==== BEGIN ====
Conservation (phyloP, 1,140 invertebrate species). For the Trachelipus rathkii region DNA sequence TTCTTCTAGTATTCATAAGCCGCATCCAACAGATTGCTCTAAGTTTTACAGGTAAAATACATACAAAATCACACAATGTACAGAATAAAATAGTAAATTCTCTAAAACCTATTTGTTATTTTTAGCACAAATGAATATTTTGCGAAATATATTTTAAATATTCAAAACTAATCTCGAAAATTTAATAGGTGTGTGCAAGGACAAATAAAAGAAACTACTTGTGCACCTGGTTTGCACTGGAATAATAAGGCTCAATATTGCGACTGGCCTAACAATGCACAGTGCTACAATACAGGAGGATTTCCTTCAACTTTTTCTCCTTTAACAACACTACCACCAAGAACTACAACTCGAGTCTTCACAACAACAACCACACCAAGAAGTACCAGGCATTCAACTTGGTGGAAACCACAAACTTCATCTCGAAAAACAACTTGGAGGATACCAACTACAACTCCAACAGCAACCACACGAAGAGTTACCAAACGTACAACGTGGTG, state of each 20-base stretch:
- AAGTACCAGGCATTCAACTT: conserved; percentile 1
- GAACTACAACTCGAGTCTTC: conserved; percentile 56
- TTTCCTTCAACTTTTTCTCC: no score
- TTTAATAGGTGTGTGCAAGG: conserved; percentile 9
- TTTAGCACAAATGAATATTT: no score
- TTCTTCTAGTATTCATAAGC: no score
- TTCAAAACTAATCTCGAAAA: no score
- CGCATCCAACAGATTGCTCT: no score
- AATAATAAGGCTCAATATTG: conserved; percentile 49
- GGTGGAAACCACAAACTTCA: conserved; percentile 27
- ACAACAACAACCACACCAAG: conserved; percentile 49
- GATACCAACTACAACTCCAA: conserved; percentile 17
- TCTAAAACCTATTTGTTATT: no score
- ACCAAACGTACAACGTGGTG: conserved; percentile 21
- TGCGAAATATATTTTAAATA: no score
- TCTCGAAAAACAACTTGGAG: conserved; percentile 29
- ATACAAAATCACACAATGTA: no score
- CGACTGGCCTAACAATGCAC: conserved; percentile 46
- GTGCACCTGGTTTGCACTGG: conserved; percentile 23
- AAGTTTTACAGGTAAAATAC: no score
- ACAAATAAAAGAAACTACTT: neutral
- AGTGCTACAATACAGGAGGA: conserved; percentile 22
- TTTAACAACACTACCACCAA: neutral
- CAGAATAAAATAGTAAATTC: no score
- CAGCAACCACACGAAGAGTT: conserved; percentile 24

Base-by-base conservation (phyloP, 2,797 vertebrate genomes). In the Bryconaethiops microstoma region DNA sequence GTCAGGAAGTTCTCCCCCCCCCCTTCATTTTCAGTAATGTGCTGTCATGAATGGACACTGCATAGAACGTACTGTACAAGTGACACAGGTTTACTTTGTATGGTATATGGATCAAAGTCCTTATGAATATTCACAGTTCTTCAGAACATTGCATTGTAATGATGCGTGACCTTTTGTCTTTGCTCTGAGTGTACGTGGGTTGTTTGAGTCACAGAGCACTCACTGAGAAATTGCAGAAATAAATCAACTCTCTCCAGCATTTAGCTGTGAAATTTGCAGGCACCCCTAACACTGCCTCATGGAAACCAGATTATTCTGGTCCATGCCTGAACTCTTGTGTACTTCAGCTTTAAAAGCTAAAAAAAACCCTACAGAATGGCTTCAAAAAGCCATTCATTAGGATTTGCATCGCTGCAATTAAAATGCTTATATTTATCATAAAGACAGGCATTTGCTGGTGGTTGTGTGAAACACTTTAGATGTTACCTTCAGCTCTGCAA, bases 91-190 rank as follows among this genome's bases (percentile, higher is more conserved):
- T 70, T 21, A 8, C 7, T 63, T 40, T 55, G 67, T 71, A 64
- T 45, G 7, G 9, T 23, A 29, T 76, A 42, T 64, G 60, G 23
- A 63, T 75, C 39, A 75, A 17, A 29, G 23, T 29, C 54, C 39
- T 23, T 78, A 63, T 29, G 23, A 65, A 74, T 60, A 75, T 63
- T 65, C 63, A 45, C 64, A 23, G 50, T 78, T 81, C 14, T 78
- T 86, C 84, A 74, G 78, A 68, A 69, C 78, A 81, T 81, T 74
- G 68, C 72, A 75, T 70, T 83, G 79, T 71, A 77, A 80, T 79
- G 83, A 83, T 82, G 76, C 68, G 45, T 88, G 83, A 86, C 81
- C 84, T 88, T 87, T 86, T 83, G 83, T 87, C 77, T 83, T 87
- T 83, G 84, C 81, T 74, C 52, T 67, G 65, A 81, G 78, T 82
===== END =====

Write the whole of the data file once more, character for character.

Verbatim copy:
Conservation (phyloP, 1,140 invertebrate species). For the Trachelipus rathkii region DNA sequence TTCTTCTAGTATTCATAAGCCGCATCCAACAGATTGCTCTAAGTTTTACAGGTAAAATACATACAAAATCACACAATGTACAGAATAAAATAGTAAATTCTCTAAAACCTATTTGTTATTTTTAGCACAAATGAATATTTTGCGAAATATATTTTAAATATTCAAAACTAATCTCGAAAATTTAATAGGTGTGTGCAAGGACAAATAAAAGAAACTACTTGTGCACCTGGTTTGCACTGGAATAATAAGGCTCAATATTGCGACTGGCCTAACAATGCACAGTGCTACAATACAGGAGGATTTCCTTCAACTTTTTCTCCTTTAACAACACTACCACCAAGAACTACAACTCGAGTCTTCACAACAACAACCACACCAAGAAGTACCAGGCATTCAACTTGGTGGAAACCACAAACTTCATCTCGAAAAACAACTTGGAGGATACCAACTACAACTCCAACAGCAACCACACGAAGAGTTACCAAACGTACAACGTGGTG, state of each 20-base stretch:
- AAGTACCAGGCATTCAACTT: conserved; percentile 1
- GAACTACAACTCGAGTCTTC: conserved; percentile 56
- TTTCCTTCAACTTTTTCTCC: no score
- TTTAATAGGTGTGTGCAAGG: conserved; percentile 9
- TTTAGCACAAATGAATATTT: no score
- TTCTTCTAGTATTCATAAGC: no score
- TTCAAAACTAATCTCGAAAA: no score
- CGCATCCAACAGATTGCTCT: no score
- AATAATAAGGCTCAATATTG: conserved; percentile 49
- GGTGGAAACCACAAACTTCA: conserved; percentile 27
- ACAACAACAACCACACCAAG: conserved; percentile 49
- GATACCAACTACAACTCCAA: conserved; percentile 17
- TCTAAAACCTATTTGTTATT: no score
- ACCAAACGTACAACGTGGTG: conserved; percentile 21
- TGCGAAATATATTTTAAATA: no score
- TCTCGAAAAACAACTTGGAG: conserved; percentile 29
- ATACAAAATCACACAATGTA: no score
- CGACTGGCCTAACAATGCAC: conserved; percentile 46
- GTGCACCTGGTTTGCACTGG: conserved; percentile 23
- AAGTTTTACAGGTAAAATAC: no score
- ACAAATAAAAGAAACTACTT: neutral
- AGTGCTACAATACAGGAGGA: conserved; percentile 22
- TTTAACAACACTACCACCAA: neutral
- CAGAATAAAATAGTAAATTC: no score
- CAGCAACCACACGAAGAGTT: conserved; percentile 24

Base-by-base conservation (phyloP, 2,797 vertebrate genomes). In the Bryconaethiops microstoma region DNA sequence GTCAGGAAGTTCTCCCCCCCCCCTTCATTTTCAGTAATGTGCTGTCATGAATGGACACTGCATAGAACGTACTGTACAAGTGACACAGGTTTACTTTGTATGGTATATGGATCAAAGTCCTTATGAATATTCACAGTTCTTCAGAACATTGCATTGTAATGATGCGTGACCTTTTGTCTTTGCTCTGAGTGTACGTGGGTTGTTTGAGTCACAGAGCACTCACTGAGAAATTGCAGAAATAAATCAACTCTCTCCAGCATTTAGCTGTGAAATTTGCAGGCACCCCTAACACTGCCTCATGGAAACCAGATTATTCTGGTCCATGCCTGAACTCTTGTGTACTTCAGCTTTAAAAGCTAAAAAAAACCCTACAGAATGGCTTCAAAAAGCCATTCATTAGGATTTGCATCGCTGCAATTAAAATGCTTATATTTATCATAAAGACAGGCATTTGCTGGTGGTTGTGTGAAACACTTTAGATGTTACCTTCAGCTCTGCAA, bases 91-190 rank as follows among this genome's bases (percentile, higher is more conserved):
- T 70, T 21, A 8, C 7, T 63, T 40, T 55, G 67, T 71, A 64
- T 45, G 7, G 9, T 23, A 29, T 76, A 42, T 64, G 60, G 23
- A 63, T 75, C 39, A 75, A 17, A 29, G 23, T 29, C 54, C 39
- T 23, T 78, A 63, T 29, G 23, A 65, A 74, T 60, A 75, T 63
- T 65, C 63, A 45, C 64, A 23, G 50, T 78, T 81, C 14, T 78
- T 86, C 84, A 74, G 78, A 68, A 69, C 78, A 81, T 81, T 74
- G 68, C 72, A 75, T 70, T 83, G 79, T 71, A 77, A 80, T 79
- G 83, A 83, T 82, G 76, C 68, G 45, T 88, G 83, A 86, C 81
- C 84, T 88, T 87, T 86, T 83, G 83, T 87, C 77, T 83, T 87
- T 83, G 84, C 81, T 74, C 52, T 67, G 65, A 81, G 78, T 82